top of page

OUR INSIGHTS

  • Jeremy Callander

Joint Tenants vs Tenants in Common – Part 2

If you are the co-owner of a property as joint tenants and you die, the property will pass to the surviving co-owner(s) by survivorship – that is, automatically as a matter of law.

On the other hand, if you are the co-owner of a property as tenants in common and you die, your share of the property will form part of your estate and be dealt with in accordance with the terms of your Will (or if you don’t have a Will, the Administration Act 1969).

Obviously, it is really important for you to a) know how you own your property, and b) understand the legal and practical consequences that will be triggered by your death and/or the death(s) of your co-owner(s).

We regularly talk with people who don’t know how they own their property (or if they own it at all…), and who are worried about what the future might hold – especially if their partner dies before they do.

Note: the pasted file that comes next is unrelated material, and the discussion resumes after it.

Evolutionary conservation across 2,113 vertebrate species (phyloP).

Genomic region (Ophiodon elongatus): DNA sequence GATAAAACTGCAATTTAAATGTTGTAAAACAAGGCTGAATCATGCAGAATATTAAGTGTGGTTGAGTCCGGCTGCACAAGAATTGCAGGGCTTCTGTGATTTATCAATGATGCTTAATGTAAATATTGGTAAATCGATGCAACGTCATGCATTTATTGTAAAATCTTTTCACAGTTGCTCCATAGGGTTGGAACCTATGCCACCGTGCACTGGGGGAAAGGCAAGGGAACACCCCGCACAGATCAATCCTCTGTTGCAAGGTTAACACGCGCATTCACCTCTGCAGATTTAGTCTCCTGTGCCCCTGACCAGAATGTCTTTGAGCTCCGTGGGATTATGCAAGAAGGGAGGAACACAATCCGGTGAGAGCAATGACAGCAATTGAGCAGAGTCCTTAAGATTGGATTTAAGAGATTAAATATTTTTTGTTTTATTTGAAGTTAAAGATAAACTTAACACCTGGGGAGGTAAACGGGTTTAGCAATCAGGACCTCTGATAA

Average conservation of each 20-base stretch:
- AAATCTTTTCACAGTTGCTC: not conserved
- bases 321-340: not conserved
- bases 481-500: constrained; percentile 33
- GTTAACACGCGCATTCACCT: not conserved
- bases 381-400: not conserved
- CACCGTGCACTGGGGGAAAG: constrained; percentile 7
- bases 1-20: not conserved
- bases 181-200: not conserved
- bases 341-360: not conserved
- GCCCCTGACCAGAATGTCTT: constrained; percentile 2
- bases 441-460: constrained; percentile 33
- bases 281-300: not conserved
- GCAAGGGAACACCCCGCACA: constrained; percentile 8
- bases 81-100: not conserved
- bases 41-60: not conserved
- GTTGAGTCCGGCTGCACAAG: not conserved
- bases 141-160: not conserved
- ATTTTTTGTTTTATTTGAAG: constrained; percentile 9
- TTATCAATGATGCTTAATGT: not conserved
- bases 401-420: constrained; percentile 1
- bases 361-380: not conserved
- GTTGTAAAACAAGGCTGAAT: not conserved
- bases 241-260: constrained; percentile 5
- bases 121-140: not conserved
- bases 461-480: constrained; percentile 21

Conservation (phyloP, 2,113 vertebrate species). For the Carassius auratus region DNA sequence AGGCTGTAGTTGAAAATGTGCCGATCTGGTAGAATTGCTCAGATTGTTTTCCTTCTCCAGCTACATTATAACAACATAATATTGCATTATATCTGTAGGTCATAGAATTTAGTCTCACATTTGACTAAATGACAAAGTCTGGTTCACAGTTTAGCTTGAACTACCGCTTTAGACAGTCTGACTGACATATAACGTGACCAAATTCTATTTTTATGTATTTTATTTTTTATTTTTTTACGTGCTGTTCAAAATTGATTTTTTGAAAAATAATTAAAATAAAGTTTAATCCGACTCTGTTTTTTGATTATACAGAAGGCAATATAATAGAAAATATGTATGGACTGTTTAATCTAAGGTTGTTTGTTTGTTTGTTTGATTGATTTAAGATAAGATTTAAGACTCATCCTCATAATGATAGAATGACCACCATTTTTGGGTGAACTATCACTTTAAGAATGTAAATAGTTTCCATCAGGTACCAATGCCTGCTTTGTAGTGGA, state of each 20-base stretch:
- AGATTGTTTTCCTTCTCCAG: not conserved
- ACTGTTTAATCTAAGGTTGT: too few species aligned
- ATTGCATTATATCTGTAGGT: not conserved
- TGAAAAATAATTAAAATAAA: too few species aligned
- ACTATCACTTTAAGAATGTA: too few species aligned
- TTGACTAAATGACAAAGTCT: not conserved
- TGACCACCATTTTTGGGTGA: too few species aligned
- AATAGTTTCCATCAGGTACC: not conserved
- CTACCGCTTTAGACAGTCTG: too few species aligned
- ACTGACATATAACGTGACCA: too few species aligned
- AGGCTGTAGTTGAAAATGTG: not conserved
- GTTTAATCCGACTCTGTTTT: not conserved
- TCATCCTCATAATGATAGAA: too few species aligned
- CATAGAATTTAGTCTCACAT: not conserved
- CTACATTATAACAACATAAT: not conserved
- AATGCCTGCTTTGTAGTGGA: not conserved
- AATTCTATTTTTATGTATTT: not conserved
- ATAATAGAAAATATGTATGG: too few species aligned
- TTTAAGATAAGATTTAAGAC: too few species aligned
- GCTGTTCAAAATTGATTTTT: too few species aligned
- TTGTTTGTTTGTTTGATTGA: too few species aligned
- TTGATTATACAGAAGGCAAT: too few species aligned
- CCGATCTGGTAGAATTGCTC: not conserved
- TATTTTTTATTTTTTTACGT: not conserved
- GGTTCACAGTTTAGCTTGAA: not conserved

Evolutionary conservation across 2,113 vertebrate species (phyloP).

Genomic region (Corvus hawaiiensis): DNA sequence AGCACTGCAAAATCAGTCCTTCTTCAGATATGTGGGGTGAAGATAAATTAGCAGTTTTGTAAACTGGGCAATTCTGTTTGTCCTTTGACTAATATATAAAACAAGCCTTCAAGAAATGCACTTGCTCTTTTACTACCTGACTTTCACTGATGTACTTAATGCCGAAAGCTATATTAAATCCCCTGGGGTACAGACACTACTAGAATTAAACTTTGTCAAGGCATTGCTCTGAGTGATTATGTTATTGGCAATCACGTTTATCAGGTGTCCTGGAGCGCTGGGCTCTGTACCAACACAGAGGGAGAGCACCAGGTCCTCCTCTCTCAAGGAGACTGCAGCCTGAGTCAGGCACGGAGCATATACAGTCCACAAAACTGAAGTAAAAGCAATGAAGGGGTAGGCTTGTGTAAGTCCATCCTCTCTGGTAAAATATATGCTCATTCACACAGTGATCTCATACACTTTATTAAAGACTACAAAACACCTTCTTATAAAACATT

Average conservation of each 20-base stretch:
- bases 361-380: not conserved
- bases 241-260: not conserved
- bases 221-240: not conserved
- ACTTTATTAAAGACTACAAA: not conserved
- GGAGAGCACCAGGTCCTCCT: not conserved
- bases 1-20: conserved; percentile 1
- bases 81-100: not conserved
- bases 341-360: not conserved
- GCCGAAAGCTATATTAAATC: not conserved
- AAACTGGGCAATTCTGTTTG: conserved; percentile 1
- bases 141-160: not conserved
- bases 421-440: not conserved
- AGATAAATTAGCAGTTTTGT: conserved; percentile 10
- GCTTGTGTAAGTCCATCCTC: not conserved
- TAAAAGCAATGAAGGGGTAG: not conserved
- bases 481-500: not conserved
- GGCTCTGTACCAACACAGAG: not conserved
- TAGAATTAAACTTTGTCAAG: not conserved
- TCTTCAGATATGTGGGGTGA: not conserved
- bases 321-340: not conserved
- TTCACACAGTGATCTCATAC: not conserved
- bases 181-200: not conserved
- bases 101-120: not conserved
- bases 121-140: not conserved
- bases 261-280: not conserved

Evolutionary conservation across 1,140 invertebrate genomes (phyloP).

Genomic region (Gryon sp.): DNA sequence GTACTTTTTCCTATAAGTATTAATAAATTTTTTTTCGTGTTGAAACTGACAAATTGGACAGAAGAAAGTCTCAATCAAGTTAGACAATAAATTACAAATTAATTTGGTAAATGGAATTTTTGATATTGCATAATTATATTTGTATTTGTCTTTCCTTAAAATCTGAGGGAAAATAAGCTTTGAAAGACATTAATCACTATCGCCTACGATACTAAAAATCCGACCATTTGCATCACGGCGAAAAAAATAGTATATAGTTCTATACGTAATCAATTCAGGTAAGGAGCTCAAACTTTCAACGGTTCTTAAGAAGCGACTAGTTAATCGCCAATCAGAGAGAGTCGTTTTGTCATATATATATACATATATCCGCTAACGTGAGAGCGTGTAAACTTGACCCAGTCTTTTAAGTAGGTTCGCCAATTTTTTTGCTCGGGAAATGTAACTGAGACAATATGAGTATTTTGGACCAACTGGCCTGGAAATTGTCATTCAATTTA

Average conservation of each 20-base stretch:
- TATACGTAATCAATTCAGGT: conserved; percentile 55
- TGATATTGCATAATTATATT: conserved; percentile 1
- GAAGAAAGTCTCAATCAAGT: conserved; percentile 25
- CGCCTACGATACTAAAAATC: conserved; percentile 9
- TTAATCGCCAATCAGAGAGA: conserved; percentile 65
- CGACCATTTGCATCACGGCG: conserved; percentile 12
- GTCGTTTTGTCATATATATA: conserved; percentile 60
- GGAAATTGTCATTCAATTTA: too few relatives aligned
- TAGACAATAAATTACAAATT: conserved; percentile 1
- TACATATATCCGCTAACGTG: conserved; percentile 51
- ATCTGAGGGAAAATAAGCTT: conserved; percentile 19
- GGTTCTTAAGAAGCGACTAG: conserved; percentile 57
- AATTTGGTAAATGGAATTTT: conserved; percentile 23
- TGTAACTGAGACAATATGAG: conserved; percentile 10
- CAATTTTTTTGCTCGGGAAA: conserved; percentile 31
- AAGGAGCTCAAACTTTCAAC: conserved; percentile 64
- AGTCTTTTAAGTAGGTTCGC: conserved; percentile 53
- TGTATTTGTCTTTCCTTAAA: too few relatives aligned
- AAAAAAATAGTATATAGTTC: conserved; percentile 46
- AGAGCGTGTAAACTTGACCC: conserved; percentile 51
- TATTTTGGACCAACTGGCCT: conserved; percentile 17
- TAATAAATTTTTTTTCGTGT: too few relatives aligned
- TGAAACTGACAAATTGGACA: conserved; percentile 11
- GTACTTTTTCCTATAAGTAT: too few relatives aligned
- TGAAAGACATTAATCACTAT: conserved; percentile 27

There may not be a (simple) solution to the problems/challenges that you think you might be facing. But at the very least, we can a) ensure that you fully understand them, and b) help you take steps to mitigate or minimise them.


If you have questions around joint tenants and tenants in common, please call us 03 4778080.

Related Posts

Mortgagee Sales

Roger had purchased his own home about three ago, with the assistance of a bank loan – a loan which was secured by a mortgage...

‘Do it yourself’ Will kits

The drafting of a Will that accommodates the circumstances and serve the needs of a given individual, combines technical expertise with

Comentários


bottom of page